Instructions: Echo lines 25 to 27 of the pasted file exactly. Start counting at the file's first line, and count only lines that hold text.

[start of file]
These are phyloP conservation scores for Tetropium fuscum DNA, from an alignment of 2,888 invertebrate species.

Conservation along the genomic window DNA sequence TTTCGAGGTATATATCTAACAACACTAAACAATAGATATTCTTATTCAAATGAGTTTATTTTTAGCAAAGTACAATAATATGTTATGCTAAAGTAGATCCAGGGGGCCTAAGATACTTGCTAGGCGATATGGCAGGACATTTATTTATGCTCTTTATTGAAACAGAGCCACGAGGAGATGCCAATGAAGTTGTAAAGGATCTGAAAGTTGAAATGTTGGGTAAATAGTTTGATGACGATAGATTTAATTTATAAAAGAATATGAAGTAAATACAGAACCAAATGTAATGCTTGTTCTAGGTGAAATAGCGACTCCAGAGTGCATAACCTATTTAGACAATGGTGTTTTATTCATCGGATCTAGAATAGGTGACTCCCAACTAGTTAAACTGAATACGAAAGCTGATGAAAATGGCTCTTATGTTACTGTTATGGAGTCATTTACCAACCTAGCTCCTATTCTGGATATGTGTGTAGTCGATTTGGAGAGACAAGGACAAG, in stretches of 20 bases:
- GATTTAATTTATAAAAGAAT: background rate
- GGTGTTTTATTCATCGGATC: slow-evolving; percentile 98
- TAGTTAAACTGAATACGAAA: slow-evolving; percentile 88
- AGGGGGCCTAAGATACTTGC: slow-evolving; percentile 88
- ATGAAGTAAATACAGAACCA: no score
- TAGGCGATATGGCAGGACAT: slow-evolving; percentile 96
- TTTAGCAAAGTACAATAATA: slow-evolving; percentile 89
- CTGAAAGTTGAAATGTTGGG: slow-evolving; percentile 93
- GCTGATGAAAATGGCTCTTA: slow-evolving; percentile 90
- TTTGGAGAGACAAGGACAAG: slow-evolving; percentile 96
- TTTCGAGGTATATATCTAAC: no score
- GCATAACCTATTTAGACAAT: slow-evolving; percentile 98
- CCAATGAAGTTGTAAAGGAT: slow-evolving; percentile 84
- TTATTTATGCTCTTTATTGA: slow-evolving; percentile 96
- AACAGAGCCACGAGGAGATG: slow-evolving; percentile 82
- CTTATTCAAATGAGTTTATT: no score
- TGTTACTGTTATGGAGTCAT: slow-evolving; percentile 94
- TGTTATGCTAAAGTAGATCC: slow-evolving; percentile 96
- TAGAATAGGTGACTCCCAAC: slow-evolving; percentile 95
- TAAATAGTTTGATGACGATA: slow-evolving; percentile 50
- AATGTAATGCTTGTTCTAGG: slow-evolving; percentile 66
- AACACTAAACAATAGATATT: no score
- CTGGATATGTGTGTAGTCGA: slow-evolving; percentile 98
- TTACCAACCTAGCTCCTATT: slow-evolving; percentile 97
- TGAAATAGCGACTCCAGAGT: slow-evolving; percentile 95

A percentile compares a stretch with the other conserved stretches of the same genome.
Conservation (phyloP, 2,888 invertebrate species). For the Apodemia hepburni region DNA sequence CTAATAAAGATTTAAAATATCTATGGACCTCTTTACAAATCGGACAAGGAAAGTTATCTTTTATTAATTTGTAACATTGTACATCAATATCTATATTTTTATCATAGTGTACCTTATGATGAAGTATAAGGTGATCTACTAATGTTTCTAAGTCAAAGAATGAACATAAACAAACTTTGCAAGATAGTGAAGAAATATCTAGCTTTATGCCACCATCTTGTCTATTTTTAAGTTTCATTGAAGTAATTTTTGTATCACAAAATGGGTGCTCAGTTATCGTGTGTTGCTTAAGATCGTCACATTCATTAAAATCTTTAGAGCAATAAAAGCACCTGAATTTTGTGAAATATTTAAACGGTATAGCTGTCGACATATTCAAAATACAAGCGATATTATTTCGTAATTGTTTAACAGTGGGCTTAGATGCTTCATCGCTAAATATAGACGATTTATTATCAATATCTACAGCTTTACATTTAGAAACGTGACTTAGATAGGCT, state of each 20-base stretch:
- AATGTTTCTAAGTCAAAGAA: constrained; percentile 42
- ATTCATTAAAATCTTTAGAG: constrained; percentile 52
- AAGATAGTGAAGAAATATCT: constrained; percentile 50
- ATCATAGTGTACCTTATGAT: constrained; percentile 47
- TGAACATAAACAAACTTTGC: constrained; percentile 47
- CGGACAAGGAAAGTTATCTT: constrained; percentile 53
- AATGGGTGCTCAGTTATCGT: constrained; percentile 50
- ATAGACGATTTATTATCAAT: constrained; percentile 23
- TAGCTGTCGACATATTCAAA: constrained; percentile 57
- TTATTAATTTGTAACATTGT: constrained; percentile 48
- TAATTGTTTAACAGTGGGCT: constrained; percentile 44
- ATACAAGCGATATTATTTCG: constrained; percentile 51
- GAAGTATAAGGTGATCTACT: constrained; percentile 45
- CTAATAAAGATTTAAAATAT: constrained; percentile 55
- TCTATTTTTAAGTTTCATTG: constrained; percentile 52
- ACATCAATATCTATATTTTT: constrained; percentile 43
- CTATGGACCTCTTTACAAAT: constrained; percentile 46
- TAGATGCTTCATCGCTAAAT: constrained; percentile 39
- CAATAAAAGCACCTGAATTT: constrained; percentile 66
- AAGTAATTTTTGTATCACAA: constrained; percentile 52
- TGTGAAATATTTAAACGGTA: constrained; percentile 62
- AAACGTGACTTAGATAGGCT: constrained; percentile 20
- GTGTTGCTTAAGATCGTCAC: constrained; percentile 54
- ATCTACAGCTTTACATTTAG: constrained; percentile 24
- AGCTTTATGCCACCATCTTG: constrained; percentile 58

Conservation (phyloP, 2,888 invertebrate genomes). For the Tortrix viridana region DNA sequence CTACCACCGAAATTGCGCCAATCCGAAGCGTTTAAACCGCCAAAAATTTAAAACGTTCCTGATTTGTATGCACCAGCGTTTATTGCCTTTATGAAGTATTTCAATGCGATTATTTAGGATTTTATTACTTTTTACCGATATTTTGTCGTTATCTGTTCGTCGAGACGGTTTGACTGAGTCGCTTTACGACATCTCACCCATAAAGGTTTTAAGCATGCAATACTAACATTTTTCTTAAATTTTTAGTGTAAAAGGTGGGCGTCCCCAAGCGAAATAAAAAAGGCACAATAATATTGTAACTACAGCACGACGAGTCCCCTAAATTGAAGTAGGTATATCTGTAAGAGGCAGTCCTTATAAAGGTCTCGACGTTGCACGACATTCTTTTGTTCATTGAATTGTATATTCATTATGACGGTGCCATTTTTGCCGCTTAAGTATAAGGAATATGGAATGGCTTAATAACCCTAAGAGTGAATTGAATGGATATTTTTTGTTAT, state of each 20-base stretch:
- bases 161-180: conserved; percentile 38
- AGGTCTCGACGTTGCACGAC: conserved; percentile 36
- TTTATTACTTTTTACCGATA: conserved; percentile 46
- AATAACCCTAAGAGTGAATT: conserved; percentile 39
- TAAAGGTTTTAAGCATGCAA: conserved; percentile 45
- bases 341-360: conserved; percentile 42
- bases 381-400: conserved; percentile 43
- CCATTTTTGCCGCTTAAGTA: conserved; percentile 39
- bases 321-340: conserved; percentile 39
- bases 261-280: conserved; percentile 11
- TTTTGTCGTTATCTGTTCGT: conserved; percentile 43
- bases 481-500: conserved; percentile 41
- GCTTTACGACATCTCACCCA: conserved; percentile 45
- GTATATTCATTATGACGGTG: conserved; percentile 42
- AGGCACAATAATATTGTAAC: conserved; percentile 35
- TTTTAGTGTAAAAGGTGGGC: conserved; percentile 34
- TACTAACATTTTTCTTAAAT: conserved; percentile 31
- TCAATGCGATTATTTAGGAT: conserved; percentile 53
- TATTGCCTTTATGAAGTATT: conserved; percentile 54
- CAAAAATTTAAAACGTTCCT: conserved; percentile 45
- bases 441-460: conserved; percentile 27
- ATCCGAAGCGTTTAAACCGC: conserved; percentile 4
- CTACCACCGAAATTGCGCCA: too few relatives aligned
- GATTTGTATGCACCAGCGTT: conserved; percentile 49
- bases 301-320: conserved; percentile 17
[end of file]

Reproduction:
- CTGGATATGTGTGTAGTCGA: slow-evolving; percentile 98
- TTACCAACCTAGCTCCTATT: slow-evolving; percentile 97
- TGAAATAGCGACTCCAGAGT: slow-evolving; percentile 95